2. I will be starting a Maisie Dobbs book today, A Lesson in Secrets, for a blog tour, and I can’t wait. I’ve heard such good things about this series. I’d wanted to read this one first, but I had to bring it back to the library. 😦 Since it counts for the WWI challenge, I’ll have to request it again!

  3. This sounds good for me at this time since I’m exhausted from work. Thanks for the review, I’d never heard of Maisie.

    PS: Crime fiction with a good description of WWI ? Try Anne Perry, No Grave As Yet. It’s well-written and gripping.

  4. I love Maisie. These are interesting, easy mysteries and the characters have really developed over time. This is one series that I read the books as soon as each new installment is published–a new one is due out later this month and I am already on the library list for it! If you want another series set around the time of WWI I highly recommend Elizabeth Speller–she has a couple of books out now (the first is The Return of Captain John Emmett–very well done!). You might also look for Charles Todd’s Bess Crawford mysteries–there are a few out–I’ve only read the first and keep meaning to read the two subsequent novels. This series is very similar to Maisie Dobbs as Bess is a nurse. This makes me want to pull out another book by either Speller or Todd now, but I am in the middle of Andrew Taylor’s second Inspector Thornhill mystery–these are set in post-WWII Yorkshire and are also very well done!

    • Thanks for the recommendations, Danielle. I was tempted to buy The Return of Captain John Emmett when I saw it in a book shop but the next time I went I had forgotten the name of the author. I will make a note now. I think Kailana posted about a Bess Crawford readalong. I’m going to read the first in the series soon as well.
      I’m glad to hear that the characters develop ove time. I was a bit worried about that.

  5. Oh, yay, I am so glad you read this series! I read the first one a couple years ago and then stalled for a while. Once I read the second one, though, I was hooked! I am so excited about the new one out in a few days. We are moving closer to WWII in the series, now. I hope you stick with the series.

    • I’m glad I tried it, thansk to you and /or Danielle or both. I liked Maisie as a character a lot. I was wondering where it would go from here. WWII seems a logical thing.
      I only know whether I will really go on reading a series after having read the second book. I still wonder if it wasn’t initiall meant as a stand alone, lthough PI novels rarely are.

  6. Nice review, Caroline! I like reading cozies once in a while. Maisie seems to be a great heroine. I also love the fact that the book has a WWI setting. It is interesting that the series has 9 books already! Must be having tons of fans!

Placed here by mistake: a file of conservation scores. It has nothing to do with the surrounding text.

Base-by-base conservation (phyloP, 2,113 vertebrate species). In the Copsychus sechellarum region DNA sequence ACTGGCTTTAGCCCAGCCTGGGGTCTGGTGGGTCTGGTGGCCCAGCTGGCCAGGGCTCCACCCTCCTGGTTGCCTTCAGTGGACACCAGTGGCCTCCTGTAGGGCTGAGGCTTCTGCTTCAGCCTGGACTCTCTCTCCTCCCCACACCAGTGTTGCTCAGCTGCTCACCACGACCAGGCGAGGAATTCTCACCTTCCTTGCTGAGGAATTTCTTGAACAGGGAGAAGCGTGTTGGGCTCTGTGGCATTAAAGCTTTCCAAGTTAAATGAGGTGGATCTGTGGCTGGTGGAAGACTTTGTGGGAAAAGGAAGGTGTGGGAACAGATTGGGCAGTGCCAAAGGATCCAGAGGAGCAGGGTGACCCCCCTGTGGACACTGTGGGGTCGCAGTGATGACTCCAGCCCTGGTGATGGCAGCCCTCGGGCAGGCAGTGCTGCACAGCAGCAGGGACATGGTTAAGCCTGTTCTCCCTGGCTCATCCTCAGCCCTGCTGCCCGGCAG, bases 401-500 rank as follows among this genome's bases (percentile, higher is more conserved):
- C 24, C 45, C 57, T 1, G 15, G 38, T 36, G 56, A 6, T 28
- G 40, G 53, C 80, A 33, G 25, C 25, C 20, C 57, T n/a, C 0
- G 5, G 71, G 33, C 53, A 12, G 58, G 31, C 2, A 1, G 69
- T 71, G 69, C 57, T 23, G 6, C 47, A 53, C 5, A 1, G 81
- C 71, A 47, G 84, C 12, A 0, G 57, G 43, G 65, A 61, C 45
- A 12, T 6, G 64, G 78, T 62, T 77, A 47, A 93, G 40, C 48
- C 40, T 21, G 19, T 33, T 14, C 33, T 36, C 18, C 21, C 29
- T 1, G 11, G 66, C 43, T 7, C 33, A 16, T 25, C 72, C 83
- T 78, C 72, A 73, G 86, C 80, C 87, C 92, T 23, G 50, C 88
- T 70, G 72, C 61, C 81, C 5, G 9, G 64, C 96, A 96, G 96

• Thanks, Vishy. I think she is very successful indeed and I understand why. There are many interesting aspects and the WWI parts are very good. I liked it and will at least read another one.

  7. This sounds great! I love mysteries and will definitely give these a shot. You’re the second blogger within a short space of time posting a positive review that I’ve come across, so there is some evidence by now that these should be worth a read 🙂

  8. This is one of those books that sounded exactly like something I would love, but sadly I could not get on with it at all. I loved the setting but had trouble suspending my disbelief about several aspects of the story. I’m glad you had more luck than I did, though!

  9. Maybe it’s like that Parker detective series I read earlier, the one by Connolly. Even though the book I read was the eight but it didn’t matter.

    • *sigh* that comment was supposed to be for your discussion with TBM but my mobileversion decide by itself to push it down here 😦

      Anyway, I think the story is quite interesting, a mix of history and mistery. What defines a mystery to be considered as cozy?

      • That happens sometimes.
        Ther are a few characteristic traits for a cozy. Often the detective is an amateur. There is often an element of humour, the crime is not described, they are never gruesome. There is a bit of a “the world is perfect despite the crime” feel. All the people, apart from the criminal are likable and the criminal isn’t really described. Ususally they are very good at atmospehere, psychlogy isn’t so importnat. It’s all about mood and setting. I couldn’t read too many of them. They are a bit too sweet after a while but ocasionally it’s fun.